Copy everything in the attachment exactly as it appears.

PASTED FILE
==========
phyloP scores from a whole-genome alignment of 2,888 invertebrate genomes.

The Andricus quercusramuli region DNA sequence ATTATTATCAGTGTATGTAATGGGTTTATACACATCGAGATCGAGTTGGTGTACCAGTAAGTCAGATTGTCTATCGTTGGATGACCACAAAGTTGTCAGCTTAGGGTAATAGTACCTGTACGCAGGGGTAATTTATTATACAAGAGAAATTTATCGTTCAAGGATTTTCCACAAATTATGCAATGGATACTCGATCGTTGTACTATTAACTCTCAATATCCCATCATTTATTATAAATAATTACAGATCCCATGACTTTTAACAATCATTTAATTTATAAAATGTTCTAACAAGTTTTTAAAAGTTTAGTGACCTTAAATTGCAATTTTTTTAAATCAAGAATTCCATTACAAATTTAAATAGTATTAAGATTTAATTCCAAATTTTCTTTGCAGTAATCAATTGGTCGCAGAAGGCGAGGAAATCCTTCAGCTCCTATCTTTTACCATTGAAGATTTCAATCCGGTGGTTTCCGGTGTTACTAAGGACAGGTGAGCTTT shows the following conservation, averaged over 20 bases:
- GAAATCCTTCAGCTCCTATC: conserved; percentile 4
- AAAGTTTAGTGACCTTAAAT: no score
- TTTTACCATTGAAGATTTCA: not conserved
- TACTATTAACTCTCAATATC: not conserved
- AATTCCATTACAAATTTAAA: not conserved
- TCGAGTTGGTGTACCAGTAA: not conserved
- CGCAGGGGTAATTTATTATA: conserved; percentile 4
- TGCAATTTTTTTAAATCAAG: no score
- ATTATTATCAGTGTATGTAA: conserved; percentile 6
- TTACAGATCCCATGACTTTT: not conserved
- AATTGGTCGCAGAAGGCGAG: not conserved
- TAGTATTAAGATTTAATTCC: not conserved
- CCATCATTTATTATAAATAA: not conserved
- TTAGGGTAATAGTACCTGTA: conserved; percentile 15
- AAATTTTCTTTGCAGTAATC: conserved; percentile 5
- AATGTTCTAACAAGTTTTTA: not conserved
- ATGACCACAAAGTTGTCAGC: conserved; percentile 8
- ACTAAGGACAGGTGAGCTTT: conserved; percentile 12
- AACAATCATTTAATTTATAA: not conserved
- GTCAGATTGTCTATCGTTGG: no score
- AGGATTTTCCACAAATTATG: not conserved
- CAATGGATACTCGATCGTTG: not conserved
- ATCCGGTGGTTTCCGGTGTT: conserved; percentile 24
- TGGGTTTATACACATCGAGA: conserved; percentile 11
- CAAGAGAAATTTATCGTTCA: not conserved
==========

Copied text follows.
phyloP scores from a whole-genome alignment of 2,888 invertebrate genomes.

The Andricus quercusramuli region DNA sequence ATTATTATCAGTGTATGTAATGGGTTTATACACATCGAGATCGAGTTGGTGTACCAGTAAGTCAGATTGTCTATCGTTGGATGACCACAAAGTTGTCAGCTTAGGGTAATAGTACCTGTACGCAGGGGTAATTTATTATACAAGAGAAATTTATCGTTCAAGGATTTTCCACAAATTATGCAATGGATACTCGATCGTTGTACTATTAACTCTCAATATCCCATCATTTATTATAAATAATTACAGATCCCATGACTTTTAACAATCATTTAATTTATAAAATGTTCTAACAAGTTTTTAAAAGTTTAGTGACCTTAAATTGCAATTTTTTTAAATCAAGAATTCCATTACAAATTTAAATAGTATTAAGATTTAATTCCAAATTTTCTTTGCAGTAATCAATTGGTCGCAGAAGGCGAGGAAATCCTTCAGCTCCTATCTTTTACCATTGAAGATTTCAATCCGGTGGTTTCCGGTGTTACTAAGGACAGGTGAGCTTT shows the following conservation, averaged over 20 bases:
- GAAATCCTTCAGCTCCTATC: conserved; percentile 4
- AAAGTTTAGTGACCTTAAAT: no score
- TTTTACCATTGAAGATTTCA: not conserved
- TACTATTAACTCTCAATATC: not conserved
- AATTCCATTACAAATTTAAA: not conserved
- TCGAGTTGGTGTACCAGTAA: not conserved
- CGCAGGGGTAATTTATTATA: conserved; percentile 4
- TGCAATTTTTTTAAATCAAG: no score
- ATTATTATCAGTGTATGTAA: conserved; percentile 6
- TTACAGATCCCATGACTTTT: not conserved
- AATTGGTCGCAGAAGGCGAG: not conserved
- TAGTATTAAGATTTAATTCC: not conserved
- CCATCATTTATTATAAATAA: not conserved
- TTAGGGTAATAGTACCTGTA: conserved; percentile 15
- AAATTTTCTTTGCAGTAATC: conserved; percentile 5
- AATGTTCTAACAAGTTTTTA: not conserved
- ATGACCACAAAGTTGTCAGC: conserved; percentile 8
- ACTAAGGACAGGTGAGCTTT: conserved; percentile 12
- AACAATCATTTAATTTATAA: not conserved
- GTCAGATTGTCTATCGTTGG: no score
- AGGATTTTCCACAAATTATG: not conserved
- CAATGGATACTCGATCGTTG: not conserved
- ATCCGGTGGTTTCCGGTGTT: conserved; percentile 24
- TGGGTTTATACACATCGAGA: conserved; percentile 11
- CAAGAGAAATTTATCGTTCA: not conserved